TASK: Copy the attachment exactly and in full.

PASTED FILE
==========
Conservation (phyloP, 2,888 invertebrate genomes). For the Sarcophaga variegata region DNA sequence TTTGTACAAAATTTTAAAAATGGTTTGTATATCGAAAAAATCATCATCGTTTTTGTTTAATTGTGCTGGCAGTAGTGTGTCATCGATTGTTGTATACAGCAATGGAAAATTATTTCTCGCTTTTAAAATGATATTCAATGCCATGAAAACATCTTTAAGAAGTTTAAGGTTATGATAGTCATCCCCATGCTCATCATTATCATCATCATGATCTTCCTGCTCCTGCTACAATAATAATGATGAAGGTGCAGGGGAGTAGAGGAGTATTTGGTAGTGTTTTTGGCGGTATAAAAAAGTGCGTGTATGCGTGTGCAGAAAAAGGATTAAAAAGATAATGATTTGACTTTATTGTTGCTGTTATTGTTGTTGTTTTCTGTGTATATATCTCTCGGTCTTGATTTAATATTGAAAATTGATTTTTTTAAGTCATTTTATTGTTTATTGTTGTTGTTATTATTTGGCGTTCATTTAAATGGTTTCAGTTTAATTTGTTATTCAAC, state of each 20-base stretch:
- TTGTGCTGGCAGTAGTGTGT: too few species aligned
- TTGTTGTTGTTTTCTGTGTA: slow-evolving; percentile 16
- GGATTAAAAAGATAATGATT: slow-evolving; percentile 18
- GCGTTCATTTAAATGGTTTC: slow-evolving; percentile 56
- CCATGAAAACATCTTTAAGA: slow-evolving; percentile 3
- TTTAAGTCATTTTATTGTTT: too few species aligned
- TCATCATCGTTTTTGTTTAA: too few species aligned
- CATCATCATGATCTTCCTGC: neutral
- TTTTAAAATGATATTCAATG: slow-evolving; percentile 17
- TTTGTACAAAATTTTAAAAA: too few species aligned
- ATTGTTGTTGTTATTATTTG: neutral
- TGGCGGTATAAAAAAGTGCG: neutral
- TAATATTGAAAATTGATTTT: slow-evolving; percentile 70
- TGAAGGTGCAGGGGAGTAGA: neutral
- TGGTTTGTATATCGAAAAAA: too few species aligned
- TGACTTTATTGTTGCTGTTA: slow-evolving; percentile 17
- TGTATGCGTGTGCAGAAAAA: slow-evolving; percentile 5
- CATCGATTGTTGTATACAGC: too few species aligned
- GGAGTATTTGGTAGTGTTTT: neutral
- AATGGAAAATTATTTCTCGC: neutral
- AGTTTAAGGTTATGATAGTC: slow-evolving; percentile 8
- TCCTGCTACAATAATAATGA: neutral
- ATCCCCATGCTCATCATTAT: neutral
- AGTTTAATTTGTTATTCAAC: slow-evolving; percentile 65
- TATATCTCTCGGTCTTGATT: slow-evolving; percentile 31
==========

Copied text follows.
Conservation (phyloP, 2,888 invertebrate genomes). For the Sarcophaga variegata region DNA sequence TTTGTACAAAATTTTAAAAATGGTTTGTATATCGAAAAAATCATCATCGTTTTTGTTTAATTGTGCTGGCAGTAGTGTGTCATCGATTGTTGTATACAGCAATGGAAAATTATTTCTCGCTTTTAAAATGATATTCAATGCCATGAAAACATCTTTAAGAAGTTTAAGGTTATGATAGTCATCCCCATGCTCATCATTATCATCATCATGATCTTCCTGCTCCTGCTACAATAATAATGATGAAGGTGCAGGGGAGTAGAGGAGTATTTGGTAGTGTTTTTGGCGGTATAAAAAAGTGCGTGTATGCGTGTGCAGAAAAAGGATTAAAAAGATAATGATTTGACTTTATTGTTGCTGTTATTGTTGTTGTTTTCTGTGTATATATCTCTCGGTCTTGATTTAATATTGAAAATTGATTTTTTTAAGTCATTTTATTGTTTATTGTTGTTGTTATTATTTGGCGTTCATTTAAATGGTTTCAGTTTAATTTGTTATTCAAC, state of each 20-base stretch:
- TTGTGCTGGCAGTAGTGTGT: too few species aligned
- TTGTTGTTGTTTTCTGTGTA: slow-evolving; percentile 16
- GGATTAAAAAGATAATGATT: slow-evolving; percentile 18
- GCGTTCATTTAAATGGTTTC: slow-evolving; percentile 56
- CCATGAAAACATCTTTAAGA: slow-evolving; percentile 3
- TTTAAGTCATTTTATTGTTT: too few species aligned
- TCATCATCGTTTTTGTTTAA: too few species aligned
- CATCATCATGATCTTCCTGC: neutral
- TTTTAAAATGATATTCAATG: slow-evolving; percentile 17
- TTTGTACAAAATTTTAAAAA: too few species aligned
- ATTGTTGTTGTTATTATTTG: neutral
- TGGCGGTATAAAAAAGTGCG: neutral
- TAATATTGAAAATTGATTTT: slow-evolving; percentile 70
- TGAAGGTGCAGGGGAGTAGA: neutral
- TGGTTTGTATATCGAAAAAA: too few species aligned
- TGACTTTATTGTTGCTGTTA: slow-evolving; percentile 17
- TGTATGCGTGTGCAGAAAAA: slow-evolving; percentile 5
- CATCGATTGTTGTATACAGC: too few species aligned
- GGAGTATTTGGTAGTGTTTT: neutral
- AATGGAAAATTATTTCTCGC: neutral
- AGTTTAAGGTTATGATAGTC: slow-evolving; percentile 8
- TCCTGCTACAATAATAATGA: neutral
- ATCCCCATGCTCATCATTAT: neutral
- AGTTTAATTTGTTATTCAAC: slow-evolving; percentile 65
- TATATCTCTCGGTCTTGATT: slow-evolving; percentile 31